Put down your phone and ask Alexa instead
Debra Maxwell, CEO of CRM Solutions at Arvato UK & Ireland discusses why virtual assistants are the future of customer service.
Ten years ago, if you asked anybody in the customer service game how consumers will interact with their favourite brands and businesses in the future, the lion’s share would have told you that actually having to speak to someone is going be unnecessary and uncommon – if not totally extinct.
Now it’s becoming clear the shift isn’t going to be as seismic, or sudden, as once predicted. When it comes to customer service, today’s consumers are rekindling their love of voice, albeit not their own. Automated text-based customer service, delivered through platforms such as webchat and WhatsApp, are still on the rise, but they aren’t dominating the conversation anymore. People are turning to devices like as the Amazon Echo and Google Home Hub for quick answers to simple questions – spoken, not typed.
A growing market
It’s part of the reason the market for this technology is expanding rapidly. Research from You Gov found between October 2017 and March 2018 the percentage of people in the UK that owned a smart speaker doubled from five per cent to ten per cent.
It’s an impressive spike, but the figures also show we’re still at the stage where tech savvy first adopters are leading the charge. This will change quickly though, as the technology becomes more sophisticated. Just last month, Google debuted Duplex, a voice controlled digital assistant that can make phone calls on behalf of users. During a live demo the platform called a real hairdresser and booked an appointment without any supervision or human involvement. Soon, devices that use this technology will cease to be novelty and become a preferred way for customers to communicate with businesses.
If leading brands are going to stay ahead of the competition, they need to quickly learn how to engage with customers using voice command technology in a meaningful way. To do this, they need to understand and leverage what underpins it – data analytics, machine learning and AI. This family of closely related innovations is already helping brands deliver responses to simple customer service queries 24 hours a day, through automated, text-based channels. And it’s here where the building blocks of voice command customer service can be found.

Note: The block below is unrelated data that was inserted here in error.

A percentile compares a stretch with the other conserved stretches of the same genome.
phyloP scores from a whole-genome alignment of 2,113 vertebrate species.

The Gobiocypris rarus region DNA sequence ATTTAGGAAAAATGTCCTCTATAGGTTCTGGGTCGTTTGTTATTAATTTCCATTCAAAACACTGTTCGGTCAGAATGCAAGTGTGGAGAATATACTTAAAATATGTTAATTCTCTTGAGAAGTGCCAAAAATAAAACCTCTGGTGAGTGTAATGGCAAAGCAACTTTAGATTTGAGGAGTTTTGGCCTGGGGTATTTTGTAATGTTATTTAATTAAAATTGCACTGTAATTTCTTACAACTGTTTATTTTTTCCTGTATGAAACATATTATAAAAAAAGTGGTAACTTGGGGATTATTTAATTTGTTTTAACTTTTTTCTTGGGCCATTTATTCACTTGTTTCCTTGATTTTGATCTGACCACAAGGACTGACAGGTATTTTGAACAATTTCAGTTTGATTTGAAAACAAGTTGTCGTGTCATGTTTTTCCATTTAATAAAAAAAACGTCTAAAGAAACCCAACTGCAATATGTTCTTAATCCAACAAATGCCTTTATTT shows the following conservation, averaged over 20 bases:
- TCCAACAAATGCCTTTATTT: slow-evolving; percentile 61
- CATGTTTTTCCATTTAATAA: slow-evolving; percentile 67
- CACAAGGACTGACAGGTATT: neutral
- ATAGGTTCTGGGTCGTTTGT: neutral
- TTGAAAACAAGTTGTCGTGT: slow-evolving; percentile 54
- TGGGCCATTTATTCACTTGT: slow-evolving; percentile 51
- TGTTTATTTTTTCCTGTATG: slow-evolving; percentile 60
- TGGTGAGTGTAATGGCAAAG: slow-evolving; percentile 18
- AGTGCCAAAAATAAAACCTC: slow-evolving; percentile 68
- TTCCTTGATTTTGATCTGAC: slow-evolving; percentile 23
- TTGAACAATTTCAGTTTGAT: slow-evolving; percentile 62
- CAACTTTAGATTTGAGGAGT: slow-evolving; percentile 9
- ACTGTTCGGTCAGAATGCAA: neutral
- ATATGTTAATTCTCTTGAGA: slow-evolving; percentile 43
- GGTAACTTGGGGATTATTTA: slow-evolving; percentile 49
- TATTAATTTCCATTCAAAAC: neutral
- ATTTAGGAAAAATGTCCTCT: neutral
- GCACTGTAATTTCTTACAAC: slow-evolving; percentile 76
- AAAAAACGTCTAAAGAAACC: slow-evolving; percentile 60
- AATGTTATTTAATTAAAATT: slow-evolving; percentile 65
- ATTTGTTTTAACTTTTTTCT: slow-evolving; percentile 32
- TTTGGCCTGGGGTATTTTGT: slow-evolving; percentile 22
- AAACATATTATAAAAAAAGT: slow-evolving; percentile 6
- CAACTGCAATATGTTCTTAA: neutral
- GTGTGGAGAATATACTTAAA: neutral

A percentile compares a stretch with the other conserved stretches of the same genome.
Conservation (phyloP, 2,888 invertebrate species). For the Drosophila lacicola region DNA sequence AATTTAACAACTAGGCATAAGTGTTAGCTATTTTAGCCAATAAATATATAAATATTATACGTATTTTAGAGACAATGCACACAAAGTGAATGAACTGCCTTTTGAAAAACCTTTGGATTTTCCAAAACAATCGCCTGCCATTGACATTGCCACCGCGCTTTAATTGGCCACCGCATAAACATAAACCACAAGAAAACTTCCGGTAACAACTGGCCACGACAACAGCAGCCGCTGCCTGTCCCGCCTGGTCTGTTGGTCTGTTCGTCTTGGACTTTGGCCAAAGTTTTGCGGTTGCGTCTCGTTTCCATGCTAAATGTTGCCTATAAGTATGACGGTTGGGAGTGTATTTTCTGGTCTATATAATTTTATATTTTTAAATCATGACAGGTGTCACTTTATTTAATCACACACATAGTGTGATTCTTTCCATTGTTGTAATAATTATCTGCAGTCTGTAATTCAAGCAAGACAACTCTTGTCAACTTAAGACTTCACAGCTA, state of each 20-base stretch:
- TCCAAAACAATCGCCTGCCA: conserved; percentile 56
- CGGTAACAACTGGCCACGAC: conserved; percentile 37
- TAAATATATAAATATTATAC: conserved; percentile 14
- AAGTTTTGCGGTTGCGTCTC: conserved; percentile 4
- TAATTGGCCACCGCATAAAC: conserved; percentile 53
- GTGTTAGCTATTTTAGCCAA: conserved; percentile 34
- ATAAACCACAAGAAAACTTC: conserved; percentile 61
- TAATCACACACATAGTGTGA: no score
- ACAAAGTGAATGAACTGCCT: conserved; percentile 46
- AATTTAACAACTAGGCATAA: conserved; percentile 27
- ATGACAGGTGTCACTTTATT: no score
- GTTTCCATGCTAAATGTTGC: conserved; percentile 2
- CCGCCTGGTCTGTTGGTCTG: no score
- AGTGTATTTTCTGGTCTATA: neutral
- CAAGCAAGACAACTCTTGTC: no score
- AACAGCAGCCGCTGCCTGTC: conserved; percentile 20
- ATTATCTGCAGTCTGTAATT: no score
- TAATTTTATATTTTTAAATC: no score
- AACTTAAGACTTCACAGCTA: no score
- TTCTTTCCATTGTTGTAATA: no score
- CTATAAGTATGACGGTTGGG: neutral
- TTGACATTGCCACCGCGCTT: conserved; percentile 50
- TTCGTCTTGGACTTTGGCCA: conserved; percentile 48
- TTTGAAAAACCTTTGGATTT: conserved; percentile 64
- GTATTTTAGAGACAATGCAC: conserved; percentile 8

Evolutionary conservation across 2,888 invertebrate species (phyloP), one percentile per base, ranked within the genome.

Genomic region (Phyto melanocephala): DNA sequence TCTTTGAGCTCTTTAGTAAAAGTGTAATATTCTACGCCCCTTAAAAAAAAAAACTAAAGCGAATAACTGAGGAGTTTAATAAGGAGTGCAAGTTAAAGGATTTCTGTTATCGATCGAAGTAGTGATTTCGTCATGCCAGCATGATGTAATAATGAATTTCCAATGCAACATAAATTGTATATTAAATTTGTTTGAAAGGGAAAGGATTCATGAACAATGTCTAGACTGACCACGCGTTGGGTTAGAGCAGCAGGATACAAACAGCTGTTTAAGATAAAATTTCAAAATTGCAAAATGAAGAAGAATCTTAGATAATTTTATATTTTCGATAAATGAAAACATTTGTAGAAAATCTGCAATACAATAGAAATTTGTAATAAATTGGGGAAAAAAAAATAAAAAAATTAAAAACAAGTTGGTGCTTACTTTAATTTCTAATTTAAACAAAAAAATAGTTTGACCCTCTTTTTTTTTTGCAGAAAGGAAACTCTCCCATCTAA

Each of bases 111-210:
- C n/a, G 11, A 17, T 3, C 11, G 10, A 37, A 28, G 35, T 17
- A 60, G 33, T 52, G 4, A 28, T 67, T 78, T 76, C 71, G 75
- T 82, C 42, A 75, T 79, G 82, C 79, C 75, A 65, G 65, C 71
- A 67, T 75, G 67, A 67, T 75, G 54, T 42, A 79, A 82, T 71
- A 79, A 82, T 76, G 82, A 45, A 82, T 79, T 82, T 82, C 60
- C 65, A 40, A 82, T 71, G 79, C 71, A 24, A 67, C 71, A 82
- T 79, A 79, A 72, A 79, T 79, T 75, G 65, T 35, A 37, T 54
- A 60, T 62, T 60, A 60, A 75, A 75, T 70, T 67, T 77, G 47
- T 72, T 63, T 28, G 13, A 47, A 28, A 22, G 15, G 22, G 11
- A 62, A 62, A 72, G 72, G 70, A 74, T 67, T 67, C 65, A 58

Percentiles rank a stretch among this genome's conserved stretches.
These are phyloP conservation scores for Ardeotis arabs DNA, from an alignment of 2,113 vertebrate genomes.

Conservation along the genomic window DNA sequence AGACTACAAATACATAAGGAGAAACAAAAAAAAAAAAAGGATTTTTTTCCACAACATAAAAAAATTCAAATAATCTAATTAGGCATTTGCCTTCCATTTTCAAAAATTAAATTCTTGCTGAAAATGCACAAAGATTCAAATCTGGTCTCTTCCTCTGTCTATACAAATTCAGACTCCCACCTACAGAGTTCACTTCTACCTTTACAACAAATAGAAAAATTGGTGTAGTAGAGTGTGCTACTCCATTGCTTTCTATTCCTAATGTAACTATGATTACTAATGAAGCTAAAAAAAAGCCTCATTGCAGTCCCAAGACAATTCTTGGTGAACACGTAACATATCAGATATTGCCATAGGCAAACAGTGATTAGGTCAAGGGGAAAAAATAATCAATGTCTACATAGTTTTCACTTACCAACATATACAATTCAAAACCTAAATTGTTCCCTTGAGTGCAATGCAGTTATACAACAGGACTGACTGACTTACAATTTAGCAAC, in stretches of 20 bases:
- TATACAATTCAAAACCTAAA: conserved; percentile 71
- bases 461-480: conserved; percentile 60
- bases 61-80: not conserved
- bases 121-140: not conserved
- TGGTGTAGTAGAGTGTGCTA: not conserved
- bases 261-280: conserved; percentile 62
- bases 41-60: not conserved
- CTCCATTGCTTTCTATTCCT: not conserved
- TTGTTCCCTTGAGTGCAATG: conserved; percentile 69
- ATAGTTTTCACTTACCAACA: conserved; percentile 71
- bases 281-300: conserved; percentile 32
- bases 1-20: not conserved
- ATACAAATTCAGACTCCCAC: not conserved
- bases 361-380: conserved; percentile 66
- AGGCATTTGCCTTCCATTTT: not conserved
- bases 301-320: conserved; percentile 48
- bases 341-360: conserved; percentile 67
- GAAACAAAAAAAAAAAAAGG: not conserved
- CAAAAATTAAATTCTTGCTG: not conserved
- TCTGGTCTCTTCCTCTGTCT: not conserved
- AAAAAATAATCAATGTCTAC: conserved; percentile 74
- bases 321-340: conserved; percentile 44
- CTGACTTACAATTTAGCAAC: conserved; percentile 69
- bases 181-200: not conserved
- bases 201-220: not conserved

All automated customer service platforms work using the same basic principle. They process a question, crunch the relevant data and deliver a response. The big leap forward will come when advances in artificial intelligence accelerate the range of questions they can comprehend and make the responses they can deliver more personalised and, ultimately, more human. Investing in text-based channels now will give businesses the foundation they need to take advantage when this happens. Eventually, when voice command devices become the norm, they’ll be able to deliver customer service in a way tomorrow’s consumer will expect as standard.
An added dimension of this is, in practice, that the customer service industry is going have to re-evaluate how it resources itself. The role of a customer service representative is going to become more skilled. Our own research recently discovered in the next decade 69 per cent of all activities in a contact centre could be addressable by automation and AI. This means employees will work alongside AI-powered systems to handle complex, judgement-based tasks a robot can’t. So, as businesses prepare for the rise of voice command tech, they should also be tailoring their recruitment and training strategies to attract the right profile of people. This way, they’ll have a workforce ready to take their customer service into the future.
This article originally appeared in City A.M on the 19th July 2018.
Author: Editorial team Future. Customer.